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THU0455 Transcriptomics to Identify Synovial Genes and Pathways Associated with Disease Progression in A Cohort of Early Osteoarthritis Patients (CHECK)
  1. A. Blom1,
  2. P. van Lent1,
  3. M. van den Bosch1,
  4. H. Cats2,
  5. F. van den Hoogen3,
  6. F. Lafeber4,
  7. P. van der Kraan1,
  8. W. van den Berg1
  1. 1Experimental Rheumatology, Radboud University Medical Center
  2. 2St. Maartentensclinic
  3. 3Rheumatology, Radboud University Medical Center, Nijmegen
  4. 4Rheumatology and Clinical Immunology, University Medical Center Utrecht, Utrecht, Netherlands


Background If and how the synovial activation that is observed in over 50% of osteoarthritis (OA) patients contributes to irreversible joint pathology, is not known.

Objectives To identify pathways that may determine progression of cartilage damage in this disease.

Methods From 25 patients with knee OA that entered the CHECK Cohort study (Cohort Hip and Cohort Knee) and 6 controls, synovial biopsies were collected at baseline. CHECK is a prospective 10-year follow-up study on participants with early osteoarthritis-related complaints initiated by the Dutch Arthritis Association. Progression was determined based on change of joint space width (JSW) and osteophyte formation in radiographs, as analyzed using the KIDA (Knee Image Digital Analysis) system. Synovial samples from baseline were studied using histology and affymetrix U133-plus-2.0 chips, which were analyzed using Partek Genomics Suite software and DAVID.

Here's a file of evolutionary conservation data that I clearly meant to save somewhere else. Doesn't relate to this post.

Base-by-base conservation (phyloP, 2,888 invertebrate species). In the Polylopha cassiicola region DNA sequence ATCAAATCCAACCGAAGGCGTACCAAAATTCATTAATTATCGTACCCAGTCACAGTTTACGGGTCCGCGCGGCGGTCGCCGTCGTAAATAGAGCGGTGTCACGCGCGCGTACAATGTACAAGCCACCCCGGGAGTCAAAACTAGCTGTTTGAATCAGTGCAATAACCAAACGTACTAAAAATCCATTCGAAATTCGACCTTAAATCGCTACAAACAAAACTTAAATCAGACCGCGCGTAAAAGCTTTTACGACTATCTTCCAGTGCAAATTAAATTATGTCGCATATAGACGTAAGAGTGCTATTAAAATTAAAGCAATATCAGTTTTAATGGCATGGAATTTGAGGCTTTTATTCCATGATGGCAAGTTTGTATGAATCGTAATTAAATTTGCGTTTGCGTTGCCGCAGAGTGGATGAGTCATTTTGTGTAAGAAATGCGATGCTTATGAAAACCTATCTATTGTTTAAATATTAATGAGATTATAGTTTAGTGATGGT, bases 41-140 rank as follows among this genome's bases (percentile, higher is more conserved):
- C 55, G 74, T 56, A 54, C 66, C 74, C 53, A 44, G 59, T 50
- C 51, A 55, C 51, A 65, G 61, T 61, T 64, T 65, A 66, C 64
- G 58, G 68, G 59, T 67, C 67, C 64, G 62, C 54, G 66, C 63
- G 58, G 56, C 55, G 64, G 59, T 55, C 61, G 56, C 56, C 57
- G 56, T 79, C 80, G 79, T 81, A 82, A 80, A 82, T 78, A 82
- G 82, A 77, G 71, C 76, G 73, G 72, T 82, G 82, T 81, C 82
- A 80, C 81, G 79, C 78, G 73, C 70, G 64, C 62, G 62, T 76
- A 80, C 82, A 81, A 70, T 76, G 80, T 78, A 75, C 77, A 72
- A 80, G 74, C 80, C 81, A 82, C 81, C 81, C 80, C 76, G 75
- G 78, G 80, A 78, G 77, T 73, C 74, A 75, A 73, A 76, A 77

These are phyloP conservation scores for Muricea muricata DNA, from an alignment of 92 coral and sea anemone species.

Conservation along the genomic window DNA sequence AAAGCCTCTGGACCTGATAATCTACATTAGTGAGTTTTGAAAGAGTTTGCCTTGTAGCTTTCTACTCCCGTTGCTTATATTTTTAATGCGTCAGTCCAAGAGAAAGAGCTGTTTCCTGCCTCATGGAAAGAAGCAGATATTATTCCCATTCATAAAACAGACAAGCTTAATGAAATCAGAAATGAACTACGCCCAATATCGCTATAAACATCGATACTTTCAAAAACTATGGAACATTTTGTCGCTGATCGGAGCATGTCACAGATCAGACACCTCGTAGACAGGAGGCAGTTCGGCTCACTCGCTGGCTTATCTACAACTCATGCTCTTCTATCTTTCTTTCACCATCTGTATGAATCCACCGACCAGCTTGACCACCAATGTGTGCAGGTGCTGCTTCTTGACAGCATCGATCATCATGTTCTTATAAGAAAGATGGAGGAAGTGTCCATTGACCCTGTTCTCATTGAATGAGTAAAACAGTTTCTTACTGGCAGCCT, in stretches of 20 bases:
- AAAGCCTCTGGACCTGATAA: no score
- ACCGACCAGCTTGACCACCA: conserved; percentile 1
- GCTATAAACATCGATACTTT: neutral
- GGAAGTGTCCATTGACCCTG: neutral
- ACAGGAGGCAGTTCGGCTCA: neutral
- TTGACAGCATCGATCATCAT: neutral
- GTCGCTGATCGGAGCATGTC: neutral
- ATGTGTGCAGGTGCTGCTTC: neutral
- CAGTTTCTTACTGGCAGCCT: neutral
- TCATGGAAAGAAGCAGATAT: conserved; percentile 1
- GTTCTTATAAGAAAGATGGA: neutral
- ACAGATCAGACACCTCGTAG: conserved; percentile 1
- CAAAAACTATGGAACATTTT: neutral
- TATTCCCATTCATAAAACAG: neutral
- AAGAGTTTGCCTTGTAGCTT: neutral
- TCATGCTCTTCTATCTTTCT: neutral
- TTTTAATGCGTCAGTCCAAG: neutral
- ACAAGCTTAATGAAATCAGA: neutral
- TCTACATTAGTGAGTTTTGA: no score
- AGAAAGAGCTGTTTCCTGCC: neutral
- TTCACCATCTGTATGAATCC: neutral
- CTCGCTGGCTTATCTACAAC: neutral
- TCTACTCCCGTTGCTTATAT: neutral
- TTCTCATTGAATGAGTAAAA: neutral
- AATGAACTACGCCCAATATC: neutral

Results Histologically, lining thickness and synovitis were enhanced in the CHECK biopsies compared to control synovia. Next we compared synovial tissue of CHECK-patients with radiological damage with CHECK-patients without joint damage at baseline. Among the genes that were strongest associated with cartilage damage were MMP1 (18-fold), MMP3 (10-fold), and S100A8 (6-fold). Immunohistochemical staining revealed that expression of MMP-1 and MMP-3 was highest in the synovial lining layer. Enrichment analysis showed that chemotaxis, innate immune response and MMPs were significantly associated with joint damage at baseline. To determine whether any of the regulated genes and pathways were predictive for progression of joint damage between baseline and t=5 yrs, we identified 13 patients that were marked progressors and 8 non-progressors, based on JSW and osteophyte size. At baseline, neither minimum JSW nor osteophyte size differed between the groups. Approximately 200 genes were expressed more than 2-fold higher in synovium of progressors, versus non-progressors. Among these genes were genes from the wnt-signaling pathway: WISP1, FZD1, FZD8 and FZD10, whereas FRZB was downregulated. In addition, pro-inflammatory factors like IL1, IL6, S100A9 and MMP1 were increased. Macrophage markers like CD14, MHC class II genes, scavenger receptor A3 and CXCR2 were positively associated with progression. This indicates that expression of these factors may predict, or even be involved in, progression of joint damage in OA patients. Using DAVID we identified inflammatory response, macrophage differentiation, blood vessel formation, ossification and cell migration to be enriched in patients that show progression of damage 5 yrs later. Histologically, the progressors showed a higher thickness of the lining layer at baseline compared to non-progressors, 2.0 vs 1.2 respectively on an arbitrary scale from 0-3.

Conclusions These data reveal an active role for the synovium in OA pathology, and identify pathways that may be involved. From histology and the expression data, it appears that presence of macrophages is associated with progression of joint damage in OA. In addition, synovial expression of wnt-signaling genes seems important in progression of damage.

Disclosure of Interest : None declared

DOI 10.1136/annrheumdis-2014-eular.2125

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